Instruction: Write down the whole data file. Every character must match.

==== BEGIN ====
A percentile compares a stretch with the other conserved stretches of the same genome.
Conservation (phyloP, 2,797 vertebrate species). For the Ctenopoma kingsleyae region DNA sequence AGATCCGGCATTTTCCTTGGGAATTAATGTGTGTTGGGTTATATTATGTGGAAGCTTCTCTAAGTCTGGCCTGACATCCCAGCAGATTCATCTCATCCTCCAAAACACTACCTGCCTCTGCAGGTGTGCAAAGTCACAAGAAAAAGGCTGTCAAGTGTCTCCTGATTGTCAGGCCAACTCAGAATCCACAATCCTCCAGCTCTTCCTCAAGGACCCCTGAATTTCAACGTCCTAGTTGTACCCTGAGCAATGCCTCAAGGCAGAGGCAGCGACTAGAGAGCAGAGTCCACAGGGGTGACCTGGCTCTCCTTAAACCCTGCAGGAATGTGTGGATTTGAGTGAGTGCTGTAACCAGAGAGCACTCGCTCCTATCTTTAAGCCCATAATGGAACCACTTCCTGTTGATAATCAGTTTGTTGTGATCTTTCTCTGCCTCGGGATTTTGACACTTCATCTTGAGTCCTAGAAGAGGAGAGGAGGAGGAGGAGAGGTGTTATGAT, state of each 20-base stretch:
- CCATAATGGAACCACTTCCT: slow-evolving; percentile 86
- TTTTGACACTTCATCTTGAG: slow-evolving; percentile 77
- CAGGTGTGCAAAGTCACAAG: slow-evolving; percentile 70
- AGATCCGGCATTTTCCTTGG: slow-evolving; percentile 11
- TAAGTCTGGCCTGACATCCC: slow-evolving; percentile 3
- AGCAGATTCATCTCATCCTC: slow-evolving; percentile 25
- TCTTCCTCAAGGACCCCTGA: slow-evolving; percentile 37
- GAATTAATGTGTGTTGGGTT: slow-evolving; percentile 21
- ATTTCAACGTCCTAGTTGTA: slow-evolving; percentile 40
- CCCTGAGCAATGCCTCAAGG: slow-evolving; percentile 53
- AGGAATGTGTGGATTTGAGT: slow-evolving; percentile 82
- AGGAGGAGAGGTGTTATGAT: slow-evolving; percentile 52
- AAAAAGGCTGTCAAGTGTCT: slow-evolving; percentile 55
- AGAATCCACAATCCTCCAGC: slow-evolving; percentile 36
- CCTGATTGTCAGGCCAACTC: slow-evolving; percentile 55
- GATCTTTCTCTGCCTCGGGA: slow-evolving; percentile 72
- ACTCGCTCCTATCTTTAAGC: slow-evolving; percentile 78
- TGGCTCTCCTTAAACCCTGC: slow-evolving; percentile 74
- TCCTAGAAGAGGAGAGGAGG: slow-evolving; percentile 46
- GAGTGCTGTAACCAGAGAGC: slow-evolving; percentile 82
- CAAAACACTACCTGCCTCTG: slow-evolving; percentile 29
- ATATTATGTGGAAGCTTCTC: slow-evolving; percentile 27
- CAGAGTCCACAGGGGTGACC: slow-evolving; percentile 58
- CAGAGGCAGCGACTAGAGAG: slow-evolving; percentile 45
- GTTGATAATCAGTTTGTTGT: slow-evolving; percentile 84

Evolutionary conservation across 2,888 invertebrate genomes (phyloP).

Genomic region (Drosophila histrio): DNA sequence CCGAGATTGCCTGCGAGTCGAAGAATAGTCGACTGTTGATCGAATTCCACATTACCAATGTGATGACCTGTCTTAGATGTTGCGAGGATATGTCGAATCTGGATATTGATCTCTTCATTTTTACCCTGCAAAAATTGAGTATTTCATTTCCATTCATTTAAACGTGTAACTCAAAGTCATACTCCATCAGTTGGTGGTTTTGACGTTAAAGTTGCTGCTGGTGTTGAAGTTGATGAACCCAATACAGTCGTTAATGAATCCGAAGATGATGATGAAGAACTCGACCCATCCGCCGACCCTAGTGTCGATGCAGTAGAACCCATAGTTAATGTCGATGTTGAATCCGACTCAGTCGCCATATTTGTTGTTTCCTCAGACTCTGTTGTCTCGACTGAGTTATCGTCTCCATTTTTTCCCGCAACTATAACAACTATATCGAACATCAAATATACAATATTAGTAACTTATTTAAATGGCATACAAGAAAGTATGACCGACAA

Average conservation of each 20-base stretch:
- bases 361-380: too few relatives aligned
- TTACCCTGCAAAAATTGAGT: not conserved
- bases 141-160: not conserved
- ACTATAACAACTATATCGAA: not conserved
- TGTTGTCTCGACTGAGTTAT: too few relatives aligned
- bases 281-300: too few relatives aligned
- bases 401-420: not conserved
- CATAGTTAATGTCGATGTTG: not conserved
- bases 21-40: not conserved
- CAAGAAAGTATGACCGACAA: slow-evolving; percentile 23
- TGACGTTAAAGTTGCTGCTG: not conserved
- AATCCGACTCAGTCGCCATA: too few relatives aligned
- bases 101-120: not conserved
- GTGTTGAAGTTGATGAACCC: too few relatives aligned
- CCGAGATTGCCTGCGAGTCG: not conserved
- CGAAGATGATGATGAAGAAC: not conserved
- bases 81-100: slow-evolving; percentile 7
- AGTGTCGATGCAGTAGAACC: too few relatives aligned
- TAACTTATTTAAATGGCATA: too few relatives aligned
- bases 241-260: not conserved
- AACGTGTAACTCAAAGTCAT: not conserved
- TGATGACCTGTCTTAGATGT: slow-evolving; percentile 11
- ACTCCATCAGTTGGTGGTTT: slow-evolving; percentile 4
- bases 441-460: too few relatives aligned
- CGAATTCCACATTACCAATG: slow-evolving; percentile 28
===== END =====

A percentile compares a stretch with the other conserved stretches of the same genome.
Conservation (phyloP, 2,797 vertebrate species). For the Ctenopoma kingsleyae region DNA sequence AGATCCGGCATTTTCCTTGGGAATTAATGTGTGTTGGGTTATATTATGTGGAAGCTTCTCTAAGTCTGGCCTGACATCCCAGCAGATTCATCTCATCCTCCAAAACACTACCTGCCTCTGCAGGTGTGCAAAGTCACAAGAAAAAGGCTGTCAAGTGTCTCCTGATTGTCAGGCCAACTCAGAATCCACAATCCTCCAGCTCTTCCTCAAGGACCCCTGAATTTCAACGTCCTAGTTGTACCCTGAGCAATGCCTCAAGGCAGAGGCAGCGACTAGAGAGCAGAGTCCACAGGGGTGACCTGGCTCTCCTTAAACCCTGCAGGAATGTGTGGATTTGAGTGAGTGCTGTAACCAGAGAGCACTCGCTCCTATCTTTAAGCCCATAATGGAACCACTTCCTGTTGATAATCAGTTTGTTGTGATCTTTCTCTGCCTCGGGATTTTGACACTTCATCTTGAGTCCTAGAAGAGGAGAGGAGGAGGAGGAGAGGTGTTATGAT, state of each 20-base stretch:
- CCATAATGGAACCACTTCCT: slow-evolving; percentile 86
- TTTTGACACTTCATCTTGAG: slow-evolving; percentile 77
- CAGGTGTGCAAAGTCACAAG: slow-evolving; percentile 70
- AGATCCGGCATTTTCCTTGG: slow-evolving; percentile 11
- TAAGTCTGGCCTGACATCCC: slow-evolving; percentile 3
- AGCAGATTCATCTCATCCTC: slow-evolving; percentile 25
- TCTTCCTCAAGGACCCCTGA: slow-evolving; percentile 37
- GAATTAATGTGTGTTGGGTT: slow-evolving; percentile 21
- ATTTCAACGTCCTAGTTGTA: slow-evolving; percentile 40
- CCCTGAGCAATGCCTCAAGG: slow-evolving; percentile 53
- AGGAATGTGTGGATTTGAGT: slow-evolving; percentile 82
- AGGAGGAGAGGTGTTATGAT: slow-evolving; percentile 52
- AAAAAGGCTGTCAAGTGTCT: slow-evolving; percentile 55
- AGAATCCACAATCCTCCAGC: slow-evolving; percentile 36
- CCTGATTGTCAGGCCAACTC: slow-evolving; percentile 55
- GATCTTTCTCTGCCTCGGGA: slow-evolving; percentile 72
- ACTCGCTCCTATCTTTAAGC: slow-evolving; percentile 78
- TGGCTCTCCTTAAACCCTGC: slow-evolving; percentile 74
- TCCTAGAAGAGGAGAGGAGG: slow-evolving; percentile 46
- GAGTGCTGTAACCAGAGAGC: slow-evolving; percentile 82
- CAAAACACTACCTGCCTCTG: slow-evolving; percentile 29
- ATATTATGTGGAAGCTTCTC: slow-evolving; percentile 27
- CAGAGTCCACAGGGGTGACC: slow-evolving; percentile 58
- CAGAGGCAGCGACTAGAGAG: slow-evolving; percentile 45
- GTTGATAATCAGTTTGTTGT: slow-evolving; percentile 84

Evolutionary conservation across 2,888 invertebrate genomes (phyloP).

Genomic region (Drosophila histrio): DNA sequence CCGAGATTGCCTGCGAGTCGAAGAATAGTCGACTGTTGATCGAATTCCACATTACCAATGTGATGACCTGTCTTAGATGTTGCGAGGATATGTCGAATCTGGATATTGATCTCTTCATTTTTACCCTGCAAAAATTGAGTATTTCATTTCCATTCATTTAAACGTGTAACTCAAAGTCATACTCCATCAGTTGGTGGTTTTGACGTTAAAGTTGCTGCTGGTGTTGAAGTTGATGAACCCAATACAGTCGTTAATGAATCCGAAGATGATGATGAAGAACTCGACCCATCCGCCGACCCTAGTGTCGATGCAGTAGAACCCATAGTTAATGTCGATGTTGAATCCGACTCAGTCGCCATATTTGTTGTTTCCTCAGACTCTGTTGTCTCGACTGAGTTATCGTCTCCATTTTTTCCCGCAACTATAACAACTATATCGAACATCAAATATACAATATTAGTAACTTATTTAAATGGCATACAAGAAAGTATGACCGACAA

Average conservation of each 20-base stretch:
- bases 361-380: too few relatives aligned
- TTACCCTGCAAAAATTGAGT: not conserved
- bases 141-160: not conserved
- ACTATAACAACTATATCGAA: not conserved
- TGTTGTCTCGACTGAGTTAT: too few relatives aligned
- bases 281-300: too few relatives aligned
- bases 401-420: not conserved
- CATAGTTAATGTCGATGTTG: not conserved
- bases 21-40: not conserved
- CAAGAAAGTATGACCGACAA: slow-evolving; percentile 23
- TGACGTTAAAGTTGCTGCTG: not conserved
- AATCCGACTCAGTCGCCATA: too few relatives aligned
- bases 101-120: not conserved
- GTGTTGAAGTTGATGAACCC: too few relatives aligned
- CCGAGATTGCCTGCGAGTCG: not conserved
- CGAAGATGATGATGAAGAAC: not conserved
- bases 81-100: slow-evolving; percentile 7
- AGTGTCGATGCAGTAGAACC: too few relatives aligned
- TAACTTATTTAAATGGCATA: too few relatives aligned
- bases 241-260: not conserved
- AACGTGTAACTCAAAGTCAT: not conserved
- TGATGACCTGTCTTAGATGT: slow-evolving; percentile 11
- ACTCCATCAGTTGGTGGTTT: slow-evolving; percentile 4
- bases 441-460: too few relatives aligned
- CGAATTCCACATTACCAATG: slow-evolving; percentile 28